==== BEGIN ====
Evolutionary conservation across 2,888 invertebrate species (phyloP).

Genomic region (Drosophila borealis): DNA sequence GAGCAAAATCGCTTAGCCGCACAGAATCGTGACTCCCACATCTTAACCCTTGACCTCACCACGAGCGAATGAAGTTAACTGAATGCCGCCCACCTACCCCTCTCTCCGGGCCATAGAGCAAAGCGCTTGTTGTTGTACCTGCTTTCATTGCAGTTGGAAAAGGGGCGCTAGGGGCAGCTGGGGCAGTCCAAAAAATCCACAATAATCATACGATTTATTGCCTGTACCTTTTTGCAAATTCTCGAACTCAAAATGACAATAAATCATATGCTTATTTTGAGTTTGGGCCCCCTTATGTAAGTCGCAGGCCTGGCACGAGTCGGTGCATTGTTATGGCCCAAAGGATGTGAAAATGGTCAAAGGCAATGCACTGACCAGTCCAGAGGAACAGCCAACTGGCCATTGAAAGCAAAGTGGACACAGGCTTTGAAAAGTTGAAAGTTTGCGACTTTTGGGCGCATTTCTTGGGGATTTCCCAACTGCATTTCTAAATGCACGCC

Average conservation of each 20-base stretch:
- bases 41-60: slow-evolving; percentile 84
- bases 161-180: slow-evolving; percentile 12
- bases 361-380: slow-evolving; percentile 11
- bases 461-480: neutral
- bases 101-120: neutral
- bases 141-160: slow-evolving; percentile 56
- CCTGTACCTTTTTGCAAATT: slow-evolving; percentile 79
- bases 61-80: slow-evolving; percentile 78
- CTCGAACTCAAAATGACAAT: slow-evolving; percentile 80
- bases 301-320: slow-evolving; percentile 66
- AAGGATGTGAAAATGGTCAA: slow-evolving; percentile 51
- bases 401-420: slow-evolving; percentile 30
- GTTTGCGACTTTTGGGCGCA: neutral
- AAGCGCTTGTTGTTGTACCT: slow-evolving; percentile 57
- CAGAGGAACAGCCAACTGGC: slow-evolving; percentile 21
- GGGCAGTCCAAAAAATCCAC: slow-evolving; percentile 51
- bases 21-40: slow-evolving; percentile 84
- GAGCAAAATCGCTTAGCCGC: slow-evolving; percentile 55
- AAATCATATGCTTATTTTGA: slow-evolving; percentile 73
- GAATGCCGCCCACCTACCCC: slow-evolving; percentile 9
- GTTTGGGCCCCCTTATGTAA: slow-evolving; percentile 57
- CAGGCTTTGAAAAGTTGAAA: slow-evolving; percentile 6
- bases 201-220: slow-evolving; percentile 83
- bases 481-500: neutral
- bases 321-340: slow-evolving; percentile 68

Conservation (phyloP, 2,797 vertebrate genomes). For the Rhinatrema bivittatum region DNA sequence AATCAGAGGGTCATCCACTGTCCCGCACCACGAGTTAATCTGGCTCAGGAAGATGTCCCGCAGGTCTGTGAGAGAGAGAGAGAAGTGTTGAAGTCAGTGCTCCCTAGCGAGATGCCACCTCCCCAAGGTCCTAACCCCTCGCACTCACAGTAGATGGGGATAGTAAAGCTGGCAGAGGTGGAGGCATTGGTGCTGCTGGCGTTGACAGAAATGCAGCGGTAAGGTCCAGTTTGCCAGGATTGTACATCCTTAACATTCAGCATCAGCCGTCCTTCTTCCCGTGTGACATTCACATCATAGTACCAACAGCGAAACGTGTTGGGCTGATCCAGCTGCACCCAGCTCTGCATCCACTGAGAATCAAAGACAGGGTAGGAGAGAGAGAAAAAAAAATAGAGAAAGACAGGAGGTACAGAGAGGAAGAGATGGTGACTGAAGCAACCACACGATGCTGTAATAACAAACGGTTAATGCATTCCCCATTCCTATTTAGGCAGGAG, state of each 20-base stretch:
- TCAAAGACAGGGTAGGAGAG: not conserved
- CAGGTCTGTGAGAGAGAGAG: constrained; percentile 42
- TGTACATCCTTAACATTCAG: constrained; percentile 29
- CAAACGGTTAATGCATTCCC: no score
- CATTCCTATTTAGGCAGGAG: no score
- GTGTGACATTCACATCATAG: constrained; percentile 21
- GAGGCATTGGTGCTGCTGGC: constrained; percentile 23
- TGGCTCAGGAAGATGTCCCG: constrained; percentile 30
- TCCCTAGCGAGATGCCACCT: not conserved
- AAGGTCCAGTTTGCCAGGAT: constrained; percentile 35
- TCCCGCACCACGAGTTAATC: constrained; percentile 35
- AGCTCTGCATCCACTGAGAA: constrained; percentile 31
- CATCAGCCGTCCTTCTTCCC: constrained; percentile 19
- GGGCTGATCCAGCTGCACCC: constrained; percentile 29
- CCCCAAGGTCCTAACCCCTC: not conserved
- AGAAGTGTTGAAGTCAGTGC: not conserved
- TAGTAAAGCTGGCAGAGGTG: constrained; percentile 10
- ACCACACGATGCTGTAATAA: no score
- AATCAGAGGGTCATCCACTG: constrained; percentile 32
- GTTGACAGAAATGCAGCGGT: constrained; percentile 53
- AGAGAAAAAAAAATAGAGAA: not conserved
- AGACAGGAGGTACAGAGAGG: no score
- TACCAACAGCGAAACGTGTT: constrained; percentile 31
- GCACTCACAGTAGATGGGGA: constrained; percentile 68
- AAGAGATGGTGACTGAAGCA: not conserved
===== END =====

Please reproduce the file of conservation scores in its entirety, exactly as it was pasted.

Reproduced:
Evolutionary conservation across 2,888 invertebrate species (phyloP).

Genomic region (Drosophila borealis): DNA sequence GAGCAAAATCGCTTAGCCGCACAGAATCGTGACTCCCACATCTTAACCCTTGACCTCACCACGAGCGAATGAAGTTAACTGAATGCCGCCCACCTACCCCTCTCTCCGGGCCATAGAGCAAAGCGCTTGTTGTTGTACCTGCTTTCATTGCAGTTGGAAAAGGGGCGCTAGGGGCAGCTGGGGCAGTCCAAAAAATCCACAATAATCATACGATTTATTGCCTGTACCTTTTTGCAAATTCTCGAACTCAAAATGACAATAAATCATATGCTTATTTTGAGTTTGGGCCCCCTTATGTAAGTCGCAGGCCTGGCACGAGTCGGTGCATTGTTATGGCCCAAAGGATGTGAAAATGGTCAAAGGCAATGCACTGACCAGTCCAGAGGAACAGCCAACTGGCCATTGAAAGCAAAGTGGACACAGGCTTTGAAAAGTTGAAAGTTTGCGACTTTTGGGCGCATTTCTTGGGGATTTCCCAACTGCATTTCTAAATGCACGCC

Average conservation of each 20-base stretch:
- bases 41-60: slow-evolving; percentile 84
- bases 161-180: slow-evolving; percentile 12
- bases 361-380: slow-evolving; percentile 11
- bases 461-480: neutral
- bases 101-120: neutral
- bases 141-160: slow-evolving; percentile 56
- CCTGTACCTTTTTGCAAATT: slow-evolving; percentile 79
- bases 61-80: slow-evolving; percentile 78
- CTCGAACTCAAAATGACAAT: slow-evolving; percentile 80
- bases 301-320: slow-evolving; percentile 66
- AAGGATGTGAAAATGGTCAA: slow-evolving; percentile 51
- bases 401-420: slow-evolving; percentile 30
- GTTTGCGACTTTTGGGCGCA: neutral
- AAGCGCTTGTTGTTGTACCT: slow-evolving; percentile 57
- CAGAGGAACAGCCAACTGGC: slow-evolving; percentile 21
- GGGCAGTCCAAAAAATCCAC: slow-evolving; percentile 51
- bases 21-40: slow-evolving; percentile 84
- GAGCAAAATCGCTTAGCCGC: slow-evolving; percentile 55
- AAATCATATGCTTATTTTGA: slow-evolving; percentile 73
- GAATGCCGCCCACCTACCCC: slow-evolving; percentile 9
- GTTTGGGCCCCCTTATGTAA: slow-evolving; percentile 57
- CAGGCTTTGAAAAGTTGAAA: slow-evolving; percentile 6
- bases 201-220: slow-evolving; percentile 83
- bases 481-500: neutral
- bases 321-340: slow-evolving; percentile 68

Conservation (phyloP, 2,797 vertebrate genomes). For the Rhinatrema bivittatum region DNA sequence AATCAGAGGGTCATCCACTGTCCCGCACCACGAGTTAATCTGGCTCAGGAAGATGTCCCGCAGGTCTGTGAGAGAGAGAGAGAAGTGTTGAAGTCAGTGCTCCCTAGCGAGATGCCACCTCCCCAAGGTCCTAACCCCTCGCACTCACAGTAGATGGGGATAGTAAAGCTGGCAGAGGTGGAGGCATTGGTGCTGCTGGCGTTGACAGAAATGCAGCGGTAAGGTCCAGTTTGCCAGGATTGTACATCCTTAACATTCAGCATCAGCCGTCCTTCTTCCCGTGTGACATTCACATCATAGTACCAACAGCGAAACGTGTTGGGCTGATCCAGCTGCACCCAGCTCTGCATCCACTGAGAATCAAAGACAGGGTAGGAGAGAGAGAAAAAAAAATAGAGAAAGACAGGAGGTACAGAGAGGAAGAGATGGTGACTGAAGCAACCACACGATGCTGTAATAACAAACGGTTAATGCATTCCCCATTCCTATTTAGGCAGGAG, state of each 20-base stretch:
- TCAAAGACAGGGTAGGAGAG: not conserved
- CAGGTCTGTGAGAGAGAGAG: constrained; percentile 42
- TGTACATCCTTAACATTCAG: constrained; percentile 29
- CAAACGGTTAATGCATTCCC: no score
- CATTCCTATTTAGGCAGGAG: no score
- GTGTGACATTCACATCATAG: constrained; percentile 21
- GAGGCATTGGTGCTGCTGGC: constrained; percentile 23
- TGGCTCAGGAAGATGTCCCG: constrained; percentile 30
- TCCCTAGCGAGATGCCACCT: not conserved
- AAGGTCCAGTTTGCCAGGAT: constrained; percentile 35
- TCCCGCACCACGAGTTAATC: constrained; percentile 35
- AGCTCTGCATCCACTGAGAA: constrained; percentile 31
- CATCAGCCGTCCTTCTTCCC: constrained; percentile 19
- GGGCTGATCCAGCTGCACCC: constrained; percentile 29
- CCCCAAGGTCCTAACCCCTC: not conserved
- AGAAGTGTTGAAGTCAGTGC: not conserved
- TAGTAAAGCTGGCAGAGGTG: constrained; percentile 10
- ACCACACGATGCTGTAATAA: no score
- AATCAGAGGGTCATCCACTG: constrained; percentile 32
- GTTGACAGAAATGCAGCGGT: constrained; percentile 53
- AGAGAAAAAAAAATAGAGAA: not conserved
- AGACAGGAGGTACAGAGAGG: no score
- TACCAACAGCGAAACGTGTT: constrained; percentile 31
- GCACTCACAGTAGATGGGGA: constrained; percentile 68
- AAGAGATGGTGACTGAAGCA: not conserved